The Mission Continues

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The Mission Continues
Logo of The Mission Continues.png
Founded August 2007
Founder Eric Greitens
Type Service
Location
Area served
Nationwide
Method Community Service
Key people

Eric Greitens, Founder

Spencer Kympton, President
Revenue
$6.5 million in 2012 (individual, corporate, and foundation donors)
Employees
30+
Volunteers
4500+
Slogan "Reporting for duty in your community."
Mission The Mission Continues empowers veterans to serve their country in new ways.
Website www.missioncontinues.org
Formerly called
Center for Citizen Leadership[1]

The Mission Continues, formerly Center for Citizen Leadership, is a 501(c)(3) nonprofit organization that empowers veterans facing the challenge of adjusting to life at home to find new missions. Founded in 2007, The Mission Continues "redeploys veterans in their communities, so that their shared legacy will be one of service and success.[2]

History[edit]

The Mission Continues was founded in 2007, after CEO Eric Greitens returned home from service in Iraq as a Navy SEAL. Upon his return, Eric visited with wounded Marines at Bethesda Naval Hospital in Maryland. Without exception, each Marine expressed an unwavering desire to continue serving his country, even if he could no longer do so in the military. Inspired, Eric used his own combat pay and asked two friends to pitch in their military disability checks to found The Mission Continues.[3]

Eric Greitens stepped down as CEO in July 2014, citing the expectation of his first child with his wife Sheena. Spencer Kympton is his successor.[4][5]

As of May 2014, The Mission Continues had awarded more than 1,000 fellowships since it began operations.[6]

Programs[edit]

Fellowship Program[edit]

The Mission Continues Fellowship Program awards six-month community service fellowships to post-9/11 veterans to volunteer at the nonprofit or community organization of his or her choice. Fellows are encouraged to choose a nonprofit organization to serve based on their own personal passions.[5] Fellows have volunteered at organizations addressing issues ranging from disaster preparedness to education for low-income youth to training service dogs for wounded veterans. These host organizations include Habitat for Humanity, American Red Cross, Big Brothers Big Sisters of America, and Mothers Against Drunk Driving.[7]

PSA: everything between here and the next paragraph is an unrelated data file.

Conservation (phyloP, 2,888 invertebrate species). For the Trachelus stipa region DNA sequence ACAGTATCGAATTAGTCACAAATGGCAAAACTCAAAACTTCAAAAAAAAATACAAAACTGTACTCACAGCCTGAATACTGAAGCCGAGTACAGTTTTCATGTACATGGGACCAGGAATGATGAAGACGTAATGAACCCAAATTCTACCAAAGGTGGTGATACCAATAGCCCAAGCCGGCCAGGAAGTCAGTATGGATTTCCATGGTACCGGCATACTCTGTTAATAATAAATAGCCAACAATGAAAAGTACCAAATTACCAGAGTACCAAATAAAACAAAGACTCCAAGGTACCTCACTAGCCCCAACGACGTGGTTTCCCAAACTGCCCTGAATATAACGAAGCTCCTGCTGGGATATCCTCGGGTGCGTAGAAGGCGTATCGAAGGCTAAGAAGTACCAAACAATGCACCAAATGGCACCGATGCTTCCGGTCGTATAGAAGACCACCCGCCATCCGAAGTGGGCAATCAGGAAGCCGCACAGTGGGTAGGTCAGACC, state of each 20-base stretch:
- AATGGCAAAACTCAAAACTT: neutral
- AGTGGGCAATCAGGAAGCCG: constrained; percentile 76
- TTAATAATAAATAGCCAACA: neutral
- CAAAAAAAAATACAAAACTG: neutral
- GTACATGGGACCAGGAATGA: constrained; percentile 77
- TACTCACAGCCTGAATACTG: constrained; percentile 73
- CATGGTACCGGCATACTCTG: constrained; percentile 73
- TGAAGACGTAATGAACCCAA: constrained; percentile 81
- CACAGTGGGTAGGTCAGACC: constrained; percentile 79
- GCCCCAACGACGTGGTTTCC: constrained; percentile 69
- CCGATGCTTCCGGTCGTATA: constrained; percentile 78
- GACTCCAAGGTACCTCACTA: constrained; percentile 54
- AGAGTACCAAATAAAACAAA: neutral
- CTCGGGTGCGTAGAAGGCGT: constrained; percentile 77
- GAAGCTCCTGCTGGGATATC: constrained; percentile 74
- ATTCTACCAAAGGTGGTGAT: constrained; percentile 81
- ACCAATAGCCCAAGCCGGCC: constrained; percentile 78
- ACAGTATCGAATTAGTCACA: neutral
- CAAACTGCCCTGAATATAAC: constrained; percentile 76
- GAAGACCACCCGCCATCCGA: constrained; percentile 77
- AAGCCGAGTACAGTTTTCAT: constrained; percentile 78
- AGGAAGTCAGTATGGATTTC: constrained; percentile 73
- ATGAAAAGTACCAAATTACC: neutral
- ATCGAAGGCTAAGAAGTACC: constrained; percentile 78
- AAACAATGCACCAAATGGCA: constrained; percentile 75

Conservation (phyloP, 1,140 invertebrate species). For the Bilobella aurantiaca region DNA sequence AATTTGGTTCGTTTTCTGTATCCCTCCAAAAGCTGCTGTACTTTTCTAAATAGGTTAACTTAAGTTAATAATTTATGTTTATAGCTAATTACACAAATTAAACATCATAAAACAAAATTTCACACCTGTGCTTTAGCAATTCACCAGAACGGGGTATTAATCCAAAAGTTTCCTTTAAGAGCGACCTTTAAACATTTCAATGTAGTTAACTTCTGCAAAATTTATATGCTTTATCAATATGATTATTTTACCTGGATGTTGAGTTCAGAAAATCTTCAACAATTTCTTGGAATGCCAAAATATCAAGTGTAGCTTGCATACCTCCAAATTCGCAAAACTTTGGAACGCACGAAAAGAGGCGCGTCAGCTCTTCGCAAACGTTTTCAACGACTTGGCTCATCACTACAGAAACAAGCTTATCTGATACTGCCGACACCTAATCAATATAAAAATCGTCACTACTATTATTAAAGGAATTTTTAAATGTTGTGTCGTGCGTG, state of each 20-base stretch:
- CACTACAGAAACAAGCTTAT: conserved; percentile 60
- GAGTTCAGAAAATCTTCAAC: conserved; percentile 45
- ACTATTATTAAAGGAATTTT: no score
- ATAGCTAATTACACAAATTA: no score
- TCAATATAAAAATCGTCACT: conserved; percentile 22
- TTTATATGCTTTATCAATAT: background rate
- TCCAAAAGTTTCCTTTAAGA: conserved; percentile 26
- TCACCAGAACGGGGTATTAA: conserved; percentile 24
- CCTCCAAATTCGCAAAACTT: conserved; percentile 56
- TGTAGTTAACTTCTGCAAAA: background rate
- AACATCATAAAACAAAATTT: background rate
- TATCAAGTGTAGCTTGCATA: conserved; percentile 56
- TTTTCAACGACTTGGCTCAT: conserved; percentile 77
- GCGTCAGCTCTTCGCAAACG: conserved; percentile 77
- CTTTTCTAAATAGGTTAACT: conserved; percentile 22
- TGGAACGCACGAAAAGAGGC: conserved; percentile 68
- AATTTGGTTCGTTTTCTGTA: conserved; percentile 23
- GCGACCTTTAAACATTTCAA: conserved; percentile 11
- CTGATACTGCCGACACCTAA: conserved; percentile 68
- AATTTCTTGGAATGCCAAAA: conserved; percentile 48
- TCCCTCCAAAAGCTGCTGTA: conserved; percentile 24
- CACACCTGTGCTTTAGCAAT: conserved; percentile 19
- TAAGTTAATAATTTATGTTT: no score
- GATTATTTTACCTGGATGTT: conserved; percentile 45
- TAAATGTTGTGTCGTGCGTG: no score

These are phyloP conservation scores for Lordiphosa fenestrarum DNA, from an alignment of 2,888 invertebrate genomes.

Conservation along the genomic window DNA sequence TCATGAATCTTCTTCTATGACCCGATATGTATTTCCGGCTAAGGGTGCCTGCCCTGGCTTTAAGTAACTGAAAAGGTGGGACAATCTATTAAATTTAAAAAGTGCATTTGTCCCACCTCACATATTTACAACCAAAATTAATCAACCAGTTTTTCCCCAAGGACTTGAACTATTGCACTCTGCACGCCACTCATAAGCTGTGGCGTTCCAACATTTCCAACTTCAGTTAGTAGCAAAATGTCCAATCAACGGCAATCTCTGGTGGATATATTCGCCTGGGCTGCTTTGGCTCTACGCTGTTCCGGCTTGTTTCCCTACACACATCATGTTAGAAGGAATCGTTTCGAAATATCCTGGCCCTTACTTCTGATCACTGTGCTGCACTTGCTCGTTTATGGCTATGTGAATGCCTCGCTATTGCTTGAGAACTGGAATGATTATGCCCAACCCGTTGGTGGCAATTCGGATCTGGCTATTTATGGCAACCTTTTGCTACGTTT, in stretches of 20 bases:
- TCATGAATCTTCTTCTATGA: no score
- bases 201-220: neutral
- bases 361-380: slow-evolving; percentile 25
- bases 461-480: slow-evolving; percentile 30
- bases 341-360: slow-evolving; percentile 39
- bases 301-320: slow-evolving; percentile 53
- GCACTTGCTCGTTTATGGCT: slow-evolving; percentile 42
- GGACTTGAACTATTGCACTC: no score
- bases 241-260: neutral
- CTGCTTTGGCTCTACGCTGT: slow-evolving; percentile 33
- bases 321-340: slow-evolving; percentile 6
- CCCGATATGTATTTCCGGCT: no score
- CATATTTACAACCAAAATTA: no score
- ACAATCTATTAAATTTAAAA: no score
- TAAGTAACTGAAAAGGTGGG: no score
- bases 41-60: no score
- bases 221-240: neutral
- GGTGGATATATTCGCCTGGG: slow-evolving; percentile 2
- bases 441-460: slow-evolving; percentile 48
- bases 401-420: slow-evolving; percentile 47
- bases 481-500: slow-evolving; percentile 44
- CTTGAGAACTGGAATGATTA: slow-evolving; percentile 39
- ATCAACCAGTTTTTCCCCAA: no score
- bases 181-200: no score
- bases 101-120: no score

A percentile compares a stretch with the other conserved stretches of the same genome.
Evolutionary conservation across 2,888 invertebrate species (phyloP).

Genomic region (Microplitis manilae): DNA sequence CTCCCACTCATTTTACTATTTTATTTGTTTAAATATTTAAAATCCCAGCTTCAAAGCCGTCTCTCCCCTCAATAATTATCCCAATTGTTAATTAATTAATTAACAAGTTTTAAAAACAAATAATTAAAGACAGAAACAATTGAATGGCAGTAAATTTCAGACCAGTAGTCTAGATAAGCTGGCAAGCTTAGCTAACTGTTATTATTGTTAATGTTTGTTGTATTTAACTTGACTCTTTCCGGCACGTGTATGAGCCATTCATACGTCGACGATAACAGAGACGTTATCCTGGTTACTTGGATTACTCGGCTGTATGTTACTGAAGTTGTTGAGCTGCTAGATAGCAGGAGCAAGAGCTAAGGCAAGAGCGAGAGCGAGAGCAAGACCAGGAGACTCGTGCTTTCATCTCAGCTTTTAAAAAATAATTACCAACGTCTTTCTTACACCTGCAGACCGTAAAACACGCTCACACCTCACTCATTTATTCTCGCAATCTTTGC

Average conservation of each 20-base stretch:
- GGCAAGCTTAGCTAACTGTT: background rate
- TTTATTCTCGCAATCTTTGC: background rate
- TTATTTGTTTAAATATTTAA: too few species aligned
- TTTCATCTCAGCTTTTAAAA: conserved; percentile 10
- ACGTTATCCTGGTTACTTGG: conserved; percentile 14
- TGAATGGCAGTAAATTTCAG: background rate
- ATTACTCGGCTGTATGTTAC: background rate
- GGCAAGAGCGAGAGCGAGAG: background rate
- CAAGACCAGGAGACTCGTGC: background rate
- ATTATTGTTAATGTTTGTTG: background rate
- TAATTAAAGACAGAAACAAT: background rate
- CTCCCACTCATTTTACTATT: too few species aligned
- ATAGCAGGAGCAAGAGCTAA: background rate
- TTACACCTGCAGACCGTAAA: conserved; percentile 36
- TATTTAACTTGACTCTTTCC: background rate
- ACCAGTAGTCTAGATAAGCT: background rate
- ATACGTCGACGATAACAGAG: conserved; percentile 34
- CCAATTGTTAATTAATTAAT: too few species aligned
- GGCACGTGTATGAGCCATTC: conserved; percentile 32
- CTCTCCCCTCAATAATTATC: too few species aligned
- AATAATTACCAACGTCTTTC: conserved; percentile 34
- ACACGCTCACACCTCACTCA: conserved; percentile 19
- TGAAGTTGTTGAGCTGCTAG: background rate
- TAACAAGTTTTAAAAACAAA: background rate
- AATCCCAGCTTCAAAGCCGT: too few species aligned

Fellows attend a three-day orientation at the start of their fellowship joining other post-9/11 veterans from their class for a weekend of training, service and camaraderie. Upon returning home from orientation, Fellows officially begin their fellowships at their host organizations. Throughout the fellowship, each Fellow works toward goals of full time employment, higher education and a permanent role of service.[8]

Service Platoon Program[edit]

The Mission Continues Service Platoon Program mobilizes teams of veterans, active duty service members, guardsmen and reservists to solve a specific challenge in their community.[9] As of March 2015, service platoons were active in more than 30 cities nationwide.

Just as new Fellows attend a pre-fellowship orientation, Service Platoon Leaders also attend a training weekend prior to taking charge of their service platoon. The Mission Continues also invites platoon leaders to attend a "Service Summit" each fall.

Board of Directors[edit]

Awards[edit]

The Mission Continues has been recognized for nonprofit excellence, including being named one of the 50 Best Nonprofits to Work For in 2012, 2013[10] and 2014[11] by the The NonProfit Times, a "Best Place to Work" from Outside (magazine) in 2013 and 2014,[12] the 2011 Innovation Award Winner[13] from the Social Venture Network, the 2012 TORCH Award[14] from the Better Business Bureau of Eastern Missouri and Southern Illinois, a 2009 Draper Richards Fellowship[15] from the Draper Richards Kaplan Foundation and the 2011 Best of Bullseye Award for Collaboration[16] from Target.

See also[edit]

References[edit]

  1. ^ "GuideStar Exchange Reports for CENTER FOR CITIZEN LEADERSHIP". Retrieved 2014-06-07. 
  2. ^ "About". Retrieved 19 March 2015. 
  3. ^ "Founding Story". Missioncontinues.org. Retrieved 2013-09-22. 
  4. ^ Lee Enterprises. "STL's Eric Greitens steps down as veterans group chief". stltoday.com. 
  5. ^ a b "The Mission Continues puts veterans to work on community projects nationwide - Harvard Magazine Nov-Dec 2014". 
  6. ^ "For veteran volunteers, story is part of the work". Military Times. 
  7. ^ "About the Fellowship". Missioncontinues.org. 2001-09-11. Retrieved 2013-09-22. 
  8. ^ "Fellowship Program". missioncontinues.org. Retrieved 19 March 2015. 
  9. ^ "Service Platoon Program". missioncontinues.org. Retrieved 19 March 2015. 
  10. ^ "the NonProfit Times : Best Nonprofits to Work For 2013" (PDF). Thenonprofittimes.com. Retrieved 2013-09-22. 
  11. ^ "NPT's Best Nonprofits to Work For 2014" (PDF). The Nonprofit Times. 
  12. ^ "Outside's Best Places to Work 2014". outsidemag.com. Outside. Retrieved 19 March 2015. 
  13. ^ "Meet Our Members - SVN Innovation Awards - Current Winners - 2011 Innovation Award Winners - Social Venture Network". Svn.org. 2012-02-16. Retrieved 2013-09-22. 
  14. ^ "Mission Continues Business Review in Saint Louis, MO - Eastern Missouri & Southern Illinois BBB". Bbb.org. Retrieved 2013-09-22. 
  15. ^ "The Mission Continues Awarded Prestigious Social Change Grant". Missioncontinues.org. Retrieved 2013-09-22. 
  16. ^ "The Mission Continues Receives Target's "Best of Bullseye" Award". Missioncontinues.org. Retrieved 2013-09-22. 

External links[edit]